Laminate flooring is put together in two different ways.The most common is called Direct Pressure in which all the layers are assembled at one time, then heated and pressed together to create the finished product. A more recent innovation is laminate flooring, a technique in which the top and bottom layers of laminate flooring are treated separately then fused to a middle or core layer under extreme pressure.
In both cases of course, laminate flooring is made of various layers that are fused together:
Wear Layer: This is the one you walk on. It's usually made from cellulose saturated with melamine plastic resins, resulting in a very durable surface that’s remarkably scratch-resistant.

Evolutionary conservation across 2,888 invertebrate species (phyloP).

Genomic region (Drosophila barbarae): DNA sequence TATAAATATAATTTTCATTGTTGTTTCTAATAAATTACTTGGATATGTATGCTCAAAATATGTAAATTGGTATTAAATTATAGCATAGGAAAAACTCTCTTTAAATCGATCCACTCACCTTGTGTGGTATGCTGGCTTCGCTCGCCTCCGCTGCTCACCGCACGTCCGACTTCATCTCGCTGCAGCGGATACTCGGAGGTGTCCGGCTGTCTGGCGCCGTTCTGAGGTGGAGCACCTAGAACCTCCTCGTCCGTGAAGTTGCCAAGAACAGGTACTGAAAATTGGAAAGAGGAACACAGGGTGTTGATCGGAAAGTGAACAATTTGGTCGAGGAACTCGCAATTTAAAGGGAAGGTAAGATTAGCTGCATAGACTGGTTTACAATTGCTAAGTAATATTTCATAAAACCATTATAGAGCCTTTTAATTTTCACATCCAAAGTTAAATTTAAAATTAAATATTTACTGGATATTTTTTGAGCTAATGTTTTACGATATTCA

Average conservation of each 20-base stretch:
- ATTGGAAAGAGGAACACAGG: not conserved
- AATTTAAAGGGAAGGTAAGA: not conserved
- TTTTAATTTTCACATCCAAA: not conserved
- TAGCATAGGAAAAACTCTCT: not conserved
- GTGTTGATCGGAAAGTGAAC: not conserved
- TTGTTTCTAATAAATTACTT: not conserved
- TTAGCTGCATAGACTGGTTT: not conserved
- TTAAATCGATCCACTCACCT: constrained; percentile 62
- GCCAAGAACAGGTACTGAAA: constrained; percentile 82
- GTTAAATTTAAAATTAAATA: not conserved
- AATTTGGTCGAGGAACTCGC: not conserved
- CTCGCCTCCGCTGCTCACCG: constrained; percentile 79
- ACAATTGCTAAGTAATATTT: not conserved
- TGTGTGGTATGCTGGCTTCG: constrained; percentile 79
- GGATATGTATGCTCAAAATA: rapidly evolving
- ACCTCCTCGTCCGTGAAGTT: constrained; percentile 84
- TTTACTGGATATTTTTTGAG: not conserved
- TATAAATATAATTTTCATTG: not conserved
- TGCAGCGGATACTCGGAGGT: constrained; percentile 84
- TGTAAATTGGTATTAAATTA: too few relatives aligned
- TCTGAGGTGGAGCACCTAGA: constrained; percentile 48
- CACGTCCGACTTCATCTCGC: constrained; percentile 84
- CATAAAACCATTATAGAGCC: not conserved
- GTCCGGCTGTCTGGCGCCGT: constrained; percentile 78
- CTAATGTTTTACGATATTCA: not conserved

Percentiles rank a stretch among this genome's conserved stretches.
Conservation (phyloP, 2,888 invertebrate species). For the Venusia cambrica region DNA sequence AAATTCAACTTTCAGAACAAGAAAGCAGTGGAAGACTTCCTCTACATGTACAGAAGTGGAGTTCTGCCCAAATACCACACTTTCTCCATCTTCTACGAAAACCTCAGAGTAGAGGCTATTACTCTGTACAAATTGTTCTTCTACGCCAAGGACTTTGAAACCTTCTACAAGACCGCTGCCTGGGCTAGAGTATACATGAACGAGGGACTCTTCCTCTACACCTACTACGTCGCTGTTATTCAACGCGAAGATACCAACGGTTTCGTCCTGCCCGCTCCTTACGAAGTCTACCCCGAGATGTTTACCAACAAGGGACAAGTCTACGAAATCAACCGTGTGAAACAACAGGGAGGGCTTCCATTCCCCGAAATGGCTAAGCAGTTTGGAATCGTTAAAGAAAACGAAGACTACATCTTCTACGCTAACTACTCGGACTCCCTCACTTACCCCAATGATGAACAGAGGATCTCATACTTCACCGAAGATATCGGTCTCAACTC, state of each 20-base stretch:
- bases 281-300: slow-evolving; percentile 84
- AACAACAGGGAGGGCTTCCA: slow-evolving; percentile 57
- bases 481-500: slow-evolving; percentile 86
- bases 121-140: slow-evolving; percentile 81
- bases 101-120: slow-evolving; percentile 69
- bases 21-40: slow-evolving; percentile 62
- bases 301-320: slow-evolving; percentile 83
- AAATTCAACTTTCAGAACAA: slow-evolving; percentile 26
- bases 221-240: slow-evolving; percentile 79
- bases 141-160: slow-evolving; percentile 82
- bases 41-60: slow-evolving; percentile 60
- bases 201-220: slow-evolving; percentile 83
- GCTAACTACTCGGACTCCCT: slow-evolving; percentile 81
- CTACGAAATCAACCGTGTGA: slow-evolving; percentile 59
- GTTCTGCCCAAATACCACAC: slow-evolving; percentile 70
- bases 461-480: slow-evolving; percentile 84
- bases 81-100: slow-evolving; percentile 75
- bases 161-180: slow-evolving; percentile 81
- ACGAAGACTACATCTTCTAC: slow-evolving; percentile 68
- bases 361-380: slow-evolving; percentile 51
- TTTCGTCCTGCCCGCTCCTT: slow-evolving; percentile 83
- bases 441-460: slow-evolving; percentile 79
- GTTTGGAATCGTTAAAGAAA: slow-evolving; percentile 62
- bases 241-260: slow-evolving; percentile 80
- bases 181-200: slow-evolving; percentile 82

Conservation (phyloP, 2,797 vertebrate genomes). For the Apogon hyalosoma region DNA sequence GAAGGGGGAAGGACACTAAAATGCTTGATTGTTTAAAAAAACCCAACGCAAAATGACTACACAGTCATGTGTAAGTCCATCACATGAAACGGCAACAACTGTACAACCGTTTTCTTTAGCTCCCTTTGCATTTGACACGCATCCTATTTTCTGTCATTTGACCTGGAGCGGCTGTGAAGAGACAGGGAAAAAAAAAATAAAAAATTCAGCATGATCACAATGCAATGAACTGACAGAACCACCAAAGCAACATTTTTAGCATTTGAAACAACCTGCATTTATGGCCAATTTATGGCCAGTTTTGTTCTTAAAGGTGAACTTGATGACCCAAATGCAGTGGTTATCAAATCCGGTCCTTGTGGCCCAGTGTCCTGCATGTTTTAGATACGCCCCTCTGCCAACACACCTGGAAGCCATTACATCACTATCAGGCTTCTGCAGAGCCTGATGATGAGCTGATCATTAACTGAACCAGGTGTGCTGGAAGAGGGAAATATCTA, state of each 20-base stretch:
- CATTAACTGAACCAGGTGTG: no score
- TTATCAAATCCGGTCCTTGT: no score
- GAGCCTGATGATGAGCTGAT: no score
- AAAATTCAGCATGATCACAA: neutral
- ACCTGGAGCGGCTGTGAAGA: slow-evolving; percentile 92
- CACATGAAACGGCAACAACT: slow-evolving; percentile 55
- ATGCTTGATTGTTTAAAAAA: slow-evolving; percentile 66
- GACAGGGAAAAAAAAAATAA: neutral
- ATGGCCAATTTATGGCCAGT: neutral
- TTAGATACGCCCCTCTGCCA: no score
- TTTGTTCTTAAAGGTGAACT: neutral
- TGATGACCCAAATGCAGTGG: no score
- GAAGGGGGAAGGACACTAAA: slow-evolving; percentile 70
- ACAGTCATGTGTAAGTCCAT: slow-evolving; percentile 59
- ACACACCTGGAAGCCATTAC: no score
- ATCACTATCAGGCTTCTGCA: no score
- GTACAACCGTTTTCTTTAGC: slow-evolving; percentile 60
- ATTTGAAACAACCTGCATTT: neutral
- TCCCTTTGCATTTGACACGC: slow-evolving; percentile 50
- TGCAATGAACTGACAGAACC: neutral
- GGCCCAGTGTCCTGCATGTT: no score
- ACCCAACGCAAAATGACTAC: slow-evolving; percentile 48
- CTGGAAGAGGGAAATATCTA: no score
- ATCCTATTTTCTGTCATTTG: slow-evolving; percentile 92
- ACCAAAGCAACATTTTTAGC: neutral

Design Layer: This is the image you see, usually a photograph or a pattern of some kind that has been printed onto cellulose paper. It is protected by the upper melamine Wear Layer, which keeps it from being scratched or becoming faded
Core Layer: The core layer is usually some form of processed particle board and comes in different strengths and thicknesses.
Stabilizing Layer: This is the bottom layer that holds everything in place. It's usually made from resin-saturated paper, just like the top layer, just not so highly finished.
Recently, some brands of laminate flooring also add an underlayment attached to the bottom. Often during traditional installation, installers might use cork, felt, foam, or some similar material under the laminate to absorb sound and cushion the floor.The benefit of this underlayment is that it can eliminate the need to install any separate additional materials.